Another Blitz — 15 April 1941

Hillman Street, Belfast on April 16 1941

The Bombing of Belfast

Just a bit of history from across the water:

On 15 April 1941 22:40–05:00, the Belfast Blitz began, with bombers returning twice. 200 Heinkel, Junkers and Dornier bombers flew from occupied France and the Netherlands and attacked infrastructure, public buildings and housing. There was no response for the fire from AA batteries for fear of damaging RAF aircraft that were never sent.

Belfast was targeted mainly to damage and destroy its shipyards and arsenals, which had created more than 150 Royal Navy ships, as well as refitting, converting and repairing many more ships for both the Royal and Merchant Navies. Food and supplies were also often transferred using this shipping across the Irish Sea to England.

In the first night, 900 people were killed and 1,500 injured. 55,000 houses were damaged leaving 100,000 without homes. It was the highest death toll of any single bombing campaign outside of London in the Blitz. People crowded into air raid shelters, under their stairs or in basements or made for relative safety of the countryside.

Damage wrought by successive bombing between April and May 1941

Bryce Miller remembers the scene inside one shelter where opposing groups of young Protestants and Catholics took it in turn singing songs like The Sash and The Soldier’s Song as the bombs rained down. But he said there was a deadly silence as the blasts got closer and after one wave the strains of Nearer My God To Thee could be heard coming from the entire crowd.

A second major attack launched on Sunday 4/5 May where incendiary and high explosive bombs were dropped killing 150. The final death toll was close to 1,200 when the bombing ceased.

Help from the South

The help provided by Dublin and the firefighters from the Irish Free State should be mentioned:

On the night of the first raid on April 15, a request was sent at 04:35 to the Taoiseach in Dublin for aid and by 6am, 71 firemen with 13 tenders from Dundalk, Drogheda and Dún Laoghaire were on their way to cross the Irish border to assist their Belfast colleagues. In each station volunteers were asked for, as it was beyond their normal duties. In every instance, all stepped forward.

They remained for three days, with two of the crews staying in Banbridge; others were entertained in the Ancient Order of Hibernians hall in Newry, until they were sent back by the Northern Ireland government. By that point, 250 firemen from Glasgow’s Clydeside, had arrived and most of the major fires were under control, with firemen from Clydeside and other British cities were arriving.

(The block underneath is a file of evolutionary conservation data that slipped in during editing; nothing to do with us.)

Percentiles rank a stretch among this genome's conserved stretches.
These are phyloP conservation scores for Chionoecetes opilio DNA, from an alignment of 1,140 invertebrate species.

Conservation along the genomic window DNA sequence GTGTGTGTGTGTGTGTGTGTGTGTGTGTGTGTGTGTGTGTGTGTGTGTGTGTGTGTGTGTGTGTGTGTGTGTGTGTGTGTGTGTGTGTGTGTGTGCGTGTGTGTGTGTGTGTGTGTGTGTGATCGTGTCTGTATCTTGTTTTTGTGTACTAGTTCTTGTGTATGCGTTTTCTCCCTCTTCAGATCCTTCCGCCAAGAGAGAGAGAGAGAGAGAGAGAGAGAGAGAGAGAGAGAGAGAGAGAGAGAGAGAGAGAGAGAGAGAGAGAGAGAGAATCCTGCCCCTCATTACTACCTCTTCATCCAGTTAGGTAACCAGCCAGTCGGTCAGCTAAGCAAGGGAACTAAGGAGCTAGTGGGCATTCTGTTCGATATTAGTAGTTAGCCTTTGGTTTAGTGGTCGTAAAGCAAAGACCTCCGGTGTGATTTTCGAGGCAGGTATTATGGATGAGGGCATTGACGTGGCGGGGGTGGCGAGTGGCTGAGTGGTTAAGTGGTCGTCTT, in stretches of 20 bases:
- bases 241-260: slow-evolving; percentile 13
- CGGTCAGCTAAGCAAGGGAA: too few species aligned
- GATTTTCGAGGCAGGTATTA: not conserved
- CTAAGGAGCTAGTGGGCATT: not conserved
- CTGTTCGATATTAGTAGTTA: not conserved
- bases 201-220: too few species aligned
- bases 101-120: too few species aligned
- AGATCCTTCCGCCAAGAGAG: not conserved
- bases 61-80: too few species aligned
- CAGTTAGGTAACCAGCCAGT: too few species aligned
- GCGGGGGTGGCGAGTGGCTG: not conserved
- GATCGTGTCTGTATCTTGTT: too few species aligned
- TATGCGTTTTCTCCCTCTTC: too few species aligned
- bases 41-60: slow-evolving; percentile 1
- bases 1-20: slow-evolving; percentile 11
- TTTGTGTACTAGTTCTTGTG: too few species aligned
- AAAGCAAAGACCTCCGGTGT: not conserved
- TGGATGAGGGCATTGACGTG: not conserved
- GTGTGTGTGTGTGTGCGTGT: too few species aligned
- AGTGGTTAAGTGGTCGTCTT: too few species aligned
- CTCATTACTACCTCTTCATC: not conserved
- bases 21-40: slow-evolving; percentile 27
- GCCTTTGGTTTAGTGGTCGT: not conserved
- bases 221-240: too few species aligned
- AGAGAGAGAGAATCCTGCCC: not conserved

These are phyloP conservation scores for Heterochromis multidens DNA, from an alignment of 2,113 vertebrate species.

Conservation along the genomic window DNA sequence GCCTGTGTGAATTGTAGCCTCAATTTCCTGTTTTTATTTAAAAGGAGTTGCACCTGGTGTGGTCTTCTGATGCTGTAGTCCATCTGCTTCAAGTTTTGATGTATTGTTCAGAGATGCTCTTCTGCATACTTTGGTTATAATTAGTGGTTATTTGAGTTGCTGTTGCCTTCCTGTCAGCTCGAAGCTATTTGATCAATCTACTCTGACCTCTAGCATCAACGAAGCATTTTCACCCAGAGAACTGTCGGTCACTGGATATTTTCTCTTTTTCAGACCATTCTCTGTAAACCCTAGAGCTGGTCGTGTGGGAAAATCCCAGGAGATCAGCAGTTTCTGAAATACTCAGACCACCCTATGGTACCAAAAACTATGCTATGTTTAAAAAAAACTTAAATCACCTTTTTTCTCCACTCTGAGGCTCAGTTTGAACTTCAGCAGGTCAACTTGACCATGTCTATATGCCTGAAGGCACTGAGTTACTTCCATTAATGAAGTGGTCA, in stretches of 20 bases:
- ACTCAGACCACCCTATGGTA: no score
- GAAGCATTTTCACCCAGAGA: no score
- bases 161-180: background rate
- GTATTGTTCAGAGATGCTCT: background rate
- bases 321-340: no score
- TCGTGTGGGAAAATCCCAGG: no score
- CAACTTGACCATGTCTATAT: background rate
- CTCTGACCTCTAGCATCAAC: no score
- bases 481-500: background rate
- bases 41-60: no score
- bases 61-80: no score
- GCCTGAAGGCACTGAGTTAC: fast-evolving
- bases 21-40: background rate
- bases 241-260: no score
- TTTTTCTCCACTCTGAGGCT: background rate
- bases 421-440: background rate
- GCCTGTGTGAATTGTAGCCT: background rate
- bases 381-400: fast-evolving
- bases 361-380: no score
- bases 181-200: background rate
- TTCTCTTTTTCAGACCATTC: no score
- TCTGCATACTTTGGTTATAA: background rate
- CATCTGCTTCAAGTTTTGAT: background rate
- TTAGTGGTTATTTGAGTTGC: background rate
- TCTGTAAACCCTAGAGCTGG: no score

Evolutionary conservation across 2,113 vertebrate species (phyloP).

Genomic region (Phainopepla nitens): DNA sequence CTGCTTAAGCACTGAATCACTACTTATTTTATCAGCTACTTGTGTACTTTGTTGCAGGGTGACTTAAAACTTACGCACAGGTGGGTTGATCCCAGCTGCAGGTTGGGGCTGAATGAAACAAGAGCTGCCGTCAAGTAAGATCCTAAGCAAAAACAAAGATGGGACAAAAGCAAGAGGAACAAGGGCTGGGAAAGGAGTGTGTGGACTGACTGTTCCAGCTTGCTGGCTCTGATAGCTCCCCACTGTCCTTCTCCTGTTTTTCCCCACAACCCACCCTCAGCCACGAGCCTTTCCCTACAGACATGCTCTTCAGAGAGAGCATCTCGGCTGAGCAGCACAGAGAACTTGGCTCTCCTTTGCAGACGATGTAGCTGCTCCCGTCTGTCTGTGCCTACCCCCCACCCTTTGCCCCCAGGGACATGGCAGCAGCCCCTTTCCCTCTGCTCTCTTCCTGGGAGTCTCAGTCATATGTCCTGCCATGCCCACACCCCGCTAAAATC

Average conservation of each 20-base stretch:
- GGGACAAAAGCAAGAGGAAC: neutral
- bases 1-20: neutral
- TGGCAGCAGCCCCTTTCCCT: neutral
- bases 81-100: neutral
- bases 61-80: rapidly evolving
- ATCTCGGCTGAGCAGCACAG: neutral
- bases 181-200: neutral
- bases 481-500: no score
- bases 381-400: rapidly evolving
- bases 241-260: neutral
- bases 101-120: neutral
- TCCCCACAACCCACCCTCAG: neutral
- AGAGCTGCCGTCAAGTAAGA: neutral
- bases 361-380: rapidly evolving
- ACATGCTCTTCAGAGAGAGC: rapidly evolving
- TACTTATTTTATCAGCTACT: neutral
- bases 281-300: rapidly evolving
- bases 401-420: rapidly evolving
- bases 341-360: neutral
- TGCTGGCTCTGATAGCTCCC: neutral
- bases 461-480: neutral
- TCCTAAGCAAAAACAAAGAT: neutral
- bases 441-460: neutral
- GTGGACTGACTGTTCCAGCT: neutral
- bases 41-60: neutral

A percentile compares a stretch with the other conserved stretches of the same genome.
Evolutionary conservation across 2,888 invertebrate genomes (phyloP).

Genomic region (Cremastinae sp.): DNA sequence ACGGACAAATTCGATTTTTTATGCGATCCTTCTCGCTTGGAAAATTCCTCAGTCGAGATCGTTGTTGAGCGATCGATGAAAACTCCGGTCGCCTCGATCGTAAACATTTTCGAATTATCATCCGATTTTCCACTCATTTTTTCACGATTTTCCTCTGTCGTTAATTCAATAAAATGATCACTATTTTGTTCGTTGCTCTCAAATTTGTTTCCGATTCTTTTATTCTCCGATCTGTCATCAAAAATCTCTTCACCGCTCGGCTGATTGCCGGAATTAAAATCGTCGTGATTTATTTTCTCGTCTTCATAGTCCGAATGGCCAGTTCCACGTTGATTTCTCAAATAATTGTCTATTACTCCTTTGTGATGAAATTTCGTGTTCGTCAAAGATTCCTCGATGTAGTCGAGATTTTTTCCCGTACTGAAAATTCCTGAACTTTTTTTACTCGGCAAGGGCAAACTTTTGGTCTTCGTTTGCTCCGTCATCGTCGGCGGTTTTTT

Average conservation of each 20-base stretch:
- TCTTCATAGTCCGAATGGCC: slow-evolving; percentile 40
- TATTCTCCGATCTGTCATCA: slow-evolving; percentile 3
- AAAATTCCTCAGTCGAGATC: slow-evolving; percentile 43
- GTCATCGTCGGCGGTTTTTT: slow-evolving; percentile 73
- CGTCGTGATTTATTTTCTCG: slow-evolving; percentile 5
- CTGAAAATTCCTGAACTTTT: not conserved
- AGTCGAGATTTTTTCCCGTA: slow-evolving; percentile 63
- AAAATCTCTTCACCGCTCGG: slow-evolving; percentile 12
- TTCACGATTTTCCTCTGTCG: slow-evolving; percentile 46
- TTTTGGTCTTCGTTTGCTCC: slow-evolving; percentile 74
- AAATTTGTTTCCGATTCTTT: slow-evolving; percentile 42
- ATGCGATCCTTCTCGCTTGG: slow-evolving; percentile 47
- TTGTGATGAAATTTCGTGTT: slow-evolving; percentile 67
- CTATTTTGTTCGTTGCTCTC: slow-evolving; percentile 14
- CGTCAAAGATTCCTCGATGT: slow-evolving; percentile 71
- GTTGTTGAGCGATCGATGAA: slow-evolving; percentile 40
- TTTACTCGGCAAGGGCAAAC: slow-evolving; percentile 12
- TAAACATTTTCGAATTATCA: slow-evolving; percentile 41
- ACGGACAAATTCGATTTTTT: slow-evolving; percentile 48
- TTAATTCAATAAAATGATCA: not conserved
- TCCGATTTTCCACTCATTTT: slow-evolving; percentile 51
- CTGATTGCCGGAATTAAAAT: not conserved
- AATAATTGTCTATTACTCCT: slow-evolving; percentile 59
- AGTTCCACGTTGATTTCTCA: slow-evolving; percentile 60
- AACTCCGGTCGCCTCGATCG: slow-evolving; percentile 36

On the night of the 4/5 May with the incendiary attack, again the Irish emergency services crossed the border, this time without waiting for an invitation.

A Belfast Street after the Blitz

In 1995 on the fiftieth anniversary of the ending of the Second World War an invitation was received by the Dublin Fire Brigade for any survivors of that time to attend a function at Hillsborough Castle and meet Prince Charles. Only four were known still to be alive; one, Tom Coleman, attended to receive recognition for his colleagues’ solidarity at such a critical time.

The Importance of Irish Support

The importance of this voluntary aid cannot be overstated. Firstly, the defence of Belfast was woefully under prepared with only four air raid shelters and Belfast itself was described as “the most undefended city in the United Kingdom”. The British government in Belfast in advance of the bombing showed a clear lack of preparedness by not increasing the defence of the city and its shipyards even with the increased production coming under German scrutiny. There were far too few firemen to cope with the blaze and those that were present often did not have any relevant training on how to use their fire extinguishers. The Irish aid helped to reduce the damage done by fires that otherwise would have remained out of control until the Scots arrived from Glasgow three days later.

Secondly, Taoiseach Éamon de Valera’s speech in opposition to the attacks persuaded Hitler that attacking Northern Ireland much further could sway the Irish in Ireland and the strong Irish bloc in the US to join the war on the side of the Allies. While that didn’t turn into the catalyst he feared, the US did join the war less than 9 months later.

“In the past, and probably in the present, too, a number of them did not see eye to eye with us politically, but they are our people — we are one and the same people — and their sorrows in the present instance are also our sorrows; and I want to say to them that any help we can give to them in the present time we will give to them whole-heartedly, believing that were the circumstances reversed they would also give us their help whole-heartedly …”

— Taoiseach de Valera’s “they are our people” speech, made in Castlebar, County Mayo, on Sunday 20 April 1941 (Quoted in the Dundalk Democrat dated Saturday 26 April 1941)

With an often Anglo-centric, and more specifically London-centric view often taken by the British media, events like these are usually not given the airtime they deserve. The time taken by Belfast to recover and the help provided by the Irish is definitely worthy of being aired and I recommend reading further into it.

Originally published on 15 April 2015 at

One clap, two clap, three clap, forty?

By clapping more or less, you can signal to us which stories really stand out.